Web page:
Hurricane Florence ripped through North Carolina dumping feet of rain and causing the flooding of many rivers throughout the state. Homes were destroyed, lives lost, and many are still living in shelters and uncertain about what they will return to when all the water subsides. One of the great dangers from this storm in particular, is the loss of animals in industrial farming and even more importantly, the exposure to dangerous discharges from the overflowing of animal waste storage.
North Carolina has a very large agricultural sector. As part of this, there are many poultry and pig farms throughout the state. At the moment, it is estimated that over 5500 pigs and 3.4 million chickens and turkeys have died in the state as a result of the storm. Several aerial pictures available on different news outlets show industrial barns that are almost completely submerged in the floodwater, with only the roof showing. It is anticipated that even more animals could die from the effects of the storm since some farms are cut-off and unable to receive supplies such as feed and clean water. Some farmers tried to move their animals to higher ground in advance of the storm, but many may not have been able to because of the sheer number of animals they have.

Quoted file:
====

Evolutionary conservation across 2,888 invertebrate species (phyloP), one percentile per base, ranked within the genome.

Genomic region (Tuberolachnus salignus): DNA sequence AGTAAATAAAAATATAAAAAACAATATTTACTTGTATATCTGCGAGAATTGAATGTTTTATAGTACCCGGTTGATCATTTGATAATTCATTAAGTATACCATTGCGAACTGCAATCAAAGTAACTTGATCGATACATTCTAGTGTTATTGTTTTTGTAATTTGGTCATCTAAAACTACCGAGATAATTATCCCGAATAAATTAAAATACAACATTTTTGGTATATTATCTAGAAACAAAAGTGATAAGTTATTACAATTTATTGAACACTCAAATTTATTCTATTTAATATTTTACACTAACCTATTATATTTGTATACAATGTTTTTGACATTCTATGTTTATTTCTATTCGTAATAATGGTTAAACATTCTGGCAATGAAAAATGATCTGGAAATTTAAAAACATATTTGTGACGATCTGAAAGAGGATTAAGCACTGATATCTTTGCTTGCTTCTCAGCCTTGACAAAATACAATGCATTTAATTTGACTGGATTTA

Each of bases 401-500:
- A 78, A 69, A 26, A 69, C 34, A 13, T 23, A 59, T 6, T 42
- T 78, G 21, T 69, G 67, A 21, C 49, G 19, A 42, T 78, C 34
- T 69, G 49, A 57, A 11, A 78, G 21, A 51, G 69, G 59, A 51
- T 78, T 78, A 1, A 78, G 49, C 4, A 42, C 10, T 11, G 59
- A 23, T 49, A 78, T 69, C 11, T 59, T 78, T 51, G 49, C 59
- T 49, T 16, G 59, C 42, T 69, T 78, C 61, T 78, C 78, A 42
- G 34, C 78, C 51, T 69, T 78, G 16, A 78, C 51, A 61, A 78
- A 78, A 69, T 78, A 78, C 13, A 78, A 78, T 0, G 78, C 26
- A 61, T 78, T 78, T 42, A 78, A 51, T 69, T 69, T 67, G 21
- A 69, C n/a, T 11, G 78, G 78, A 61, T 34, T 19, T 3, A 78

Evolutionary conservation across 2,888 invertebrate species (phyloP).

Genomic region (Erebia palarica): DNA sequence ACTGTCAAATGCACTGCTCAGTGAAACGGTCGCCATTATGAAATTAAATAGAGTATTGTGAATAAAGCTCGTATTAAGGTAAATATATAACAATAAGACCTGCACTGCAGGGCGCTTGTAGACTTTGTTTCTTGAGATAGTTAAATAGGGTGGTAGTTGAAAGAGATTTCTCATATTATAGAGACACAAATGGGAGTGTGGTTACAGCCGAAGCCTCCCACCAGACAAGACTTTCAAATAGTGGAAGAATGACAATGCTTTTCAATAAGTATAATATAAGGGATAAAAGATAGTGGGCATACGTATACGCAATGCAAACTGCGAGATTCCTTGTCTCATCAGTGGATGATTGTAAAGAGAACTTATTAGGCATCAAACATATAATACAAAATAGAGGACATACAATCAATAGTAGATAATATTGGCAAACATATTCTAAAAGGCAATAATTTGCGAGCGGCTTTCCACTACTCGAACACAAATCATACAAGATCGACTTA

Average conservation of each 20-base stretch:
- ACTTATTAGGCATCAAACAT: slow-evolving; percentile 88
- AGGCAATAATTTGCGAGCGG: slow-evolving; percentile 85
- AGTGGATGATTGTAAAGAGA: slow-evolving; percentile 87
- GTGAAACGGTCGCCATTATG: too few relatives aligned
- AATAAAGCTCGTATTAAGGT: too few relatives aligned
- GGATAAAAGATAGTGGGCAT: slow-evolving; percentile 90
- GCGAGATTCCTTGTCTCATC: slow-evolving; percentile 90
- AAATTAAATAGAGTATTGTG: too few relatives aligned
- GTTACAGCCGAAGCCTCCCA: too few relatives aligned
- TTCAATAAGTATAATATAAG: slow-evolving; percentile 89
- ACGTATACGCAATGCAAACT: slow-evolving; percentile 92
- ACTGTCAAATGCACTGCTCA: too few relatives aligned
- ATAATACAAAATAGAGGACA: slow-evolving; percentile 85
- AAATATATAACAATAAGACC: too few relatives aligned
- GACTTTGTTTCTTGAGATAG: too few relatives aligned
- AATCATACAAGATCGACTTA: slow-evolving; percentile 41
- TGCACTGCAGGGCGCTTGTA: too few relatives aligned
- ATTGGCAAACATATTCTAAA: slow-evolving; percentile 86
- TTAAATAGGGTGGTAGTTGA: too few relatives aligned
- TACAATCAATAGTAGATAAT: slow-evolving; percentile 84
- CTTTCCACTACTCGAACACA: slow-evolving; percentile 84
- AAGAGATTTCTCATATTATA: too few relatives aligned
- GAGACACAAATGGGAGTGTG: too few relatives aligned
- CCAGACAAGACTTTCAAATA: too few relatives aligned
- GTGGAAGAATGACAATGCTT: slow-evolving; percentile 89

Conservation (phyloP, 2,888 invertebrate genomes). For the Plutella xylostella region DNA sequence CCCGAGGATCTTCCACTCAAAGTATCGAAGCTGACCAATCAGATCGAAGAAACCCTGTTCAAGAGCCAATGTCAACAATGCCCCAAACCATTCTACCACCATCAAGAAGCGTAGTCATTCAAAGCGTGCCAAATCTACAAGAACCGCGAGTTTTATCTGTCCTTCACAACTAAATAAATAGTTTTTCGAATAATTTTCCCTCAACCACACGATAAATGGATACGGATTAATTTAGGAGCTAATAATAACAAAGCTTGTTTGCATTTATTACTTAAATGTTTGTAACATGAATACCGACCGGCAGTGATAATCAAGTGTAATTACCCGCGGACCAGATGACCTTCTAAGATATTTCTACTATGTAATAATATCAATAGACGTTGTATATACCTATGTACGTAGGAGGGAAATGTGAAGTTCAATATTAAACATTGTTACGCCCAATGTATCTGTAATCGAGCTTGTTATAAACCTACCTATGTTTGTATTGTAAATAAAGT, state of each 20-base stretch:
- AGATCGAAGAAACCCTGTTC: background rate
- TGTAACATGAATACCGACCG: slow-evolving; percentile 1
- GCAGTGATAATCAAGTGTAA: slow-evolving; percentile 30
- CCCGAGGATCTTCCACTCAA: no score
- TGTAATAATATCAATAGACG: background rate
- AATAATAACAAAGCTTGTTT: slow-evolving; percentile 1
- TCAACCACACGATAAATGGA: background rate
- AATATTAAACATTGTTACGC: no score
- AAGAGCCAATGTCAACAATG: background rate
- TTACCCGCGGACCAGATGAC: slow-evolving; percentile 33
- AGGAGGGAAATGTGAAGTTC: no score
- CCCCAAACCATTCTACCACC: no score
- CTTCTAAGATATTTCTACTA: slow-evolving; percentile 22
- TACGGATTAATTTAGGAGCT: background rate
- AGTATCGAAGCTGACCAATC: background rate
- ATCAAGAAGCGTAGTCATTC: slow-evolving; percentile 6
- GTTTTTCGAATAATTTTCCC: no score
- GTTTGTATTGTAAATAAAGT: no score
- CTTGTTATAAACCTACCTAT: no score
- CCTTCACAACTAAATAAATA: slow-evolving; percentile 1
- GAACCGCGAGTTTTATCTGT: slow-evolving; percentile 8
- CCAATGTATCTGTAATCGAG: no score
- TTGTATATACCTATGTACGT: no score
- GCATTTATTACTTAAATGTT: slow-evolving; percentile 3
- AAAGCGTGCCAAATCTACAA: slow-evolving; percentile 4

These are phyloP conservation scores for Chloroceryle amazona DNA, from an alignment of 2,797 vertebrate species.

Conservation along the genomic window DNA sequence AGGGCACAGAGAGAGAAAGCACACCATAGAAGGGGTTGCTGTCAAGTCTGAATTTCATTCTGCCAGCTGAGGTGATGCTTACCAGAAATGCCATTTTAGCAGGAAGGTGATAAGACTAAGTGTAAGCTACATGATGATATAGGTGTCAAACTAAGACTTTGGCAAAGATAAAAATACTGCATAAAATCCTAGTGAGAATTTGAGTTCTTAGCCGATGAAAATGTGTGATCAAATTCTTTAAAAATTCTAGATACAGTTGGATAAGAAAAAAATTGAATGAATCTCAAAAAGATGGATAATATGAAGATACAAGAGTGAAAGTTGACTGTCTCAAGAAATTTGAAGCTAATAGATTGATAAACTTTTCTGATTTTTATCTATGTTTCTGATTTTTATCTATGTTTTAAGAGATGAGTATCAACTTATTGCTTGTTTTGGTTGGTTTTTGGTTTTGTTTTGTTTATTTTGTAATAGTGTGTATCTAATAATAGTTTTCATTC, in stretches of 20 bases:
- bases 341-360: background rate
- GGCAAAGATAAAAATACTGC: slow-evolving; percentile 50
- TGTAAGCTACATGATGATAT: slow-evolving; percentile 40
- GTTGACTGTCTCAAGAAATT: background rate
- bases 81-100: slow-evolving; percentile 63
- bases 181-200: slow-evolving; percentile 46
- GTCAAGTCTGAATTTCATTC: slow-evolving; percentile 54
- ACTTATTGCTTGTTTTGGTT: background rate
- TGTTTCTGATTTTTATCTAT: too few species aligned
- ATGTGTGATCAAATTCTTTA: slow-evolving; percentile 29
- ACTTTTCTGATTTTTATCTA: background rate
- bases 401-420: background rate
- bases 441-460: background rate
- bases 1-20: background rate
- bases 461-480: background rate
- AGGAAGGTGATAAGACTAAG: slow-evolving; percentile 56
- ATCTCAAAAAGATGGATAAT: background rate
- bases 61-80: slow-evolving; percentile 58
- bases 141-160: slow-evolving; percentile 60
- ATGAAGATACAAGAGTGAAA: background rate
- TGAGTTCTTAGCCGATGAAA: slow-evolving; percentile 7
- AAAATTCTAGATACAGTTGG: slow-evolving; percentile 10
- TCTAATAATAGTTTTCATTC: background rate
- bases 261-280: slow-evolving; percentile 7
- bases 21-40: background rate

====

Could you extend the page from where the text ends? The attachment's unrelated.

In addition to the animal deaths, there is now the danger to humans from the overflowing of swine lagoons. Swine lagoons are holes in the ground that collect the feces and urine from the pigs that fall below the slats of the industrial barns and are then pumped into the lagoons. These lagoons have a pink hue from the anaerobic bacteria that are introduced into the lagoon to help digest the waste. The floods are causing some of these lagoons to overflow and spill pig wastes. As of noon on September 19, the North Carolina Department of Environmental Quality reports that 5 swine lagoons have structural damage; 21 lagoons have discharges (overtopping); 17 are inundated by surface water; 36 have no room for more waste and discharge is likely; and 31 have between 0 and 3 inches of space from the top of the lagoon dam to the surface of the waste in the lagoon. The release of lagoon waste can cause algal blooms in bodies of water and kill off marine life. It can also be harmful to those humans with compromised immune systems.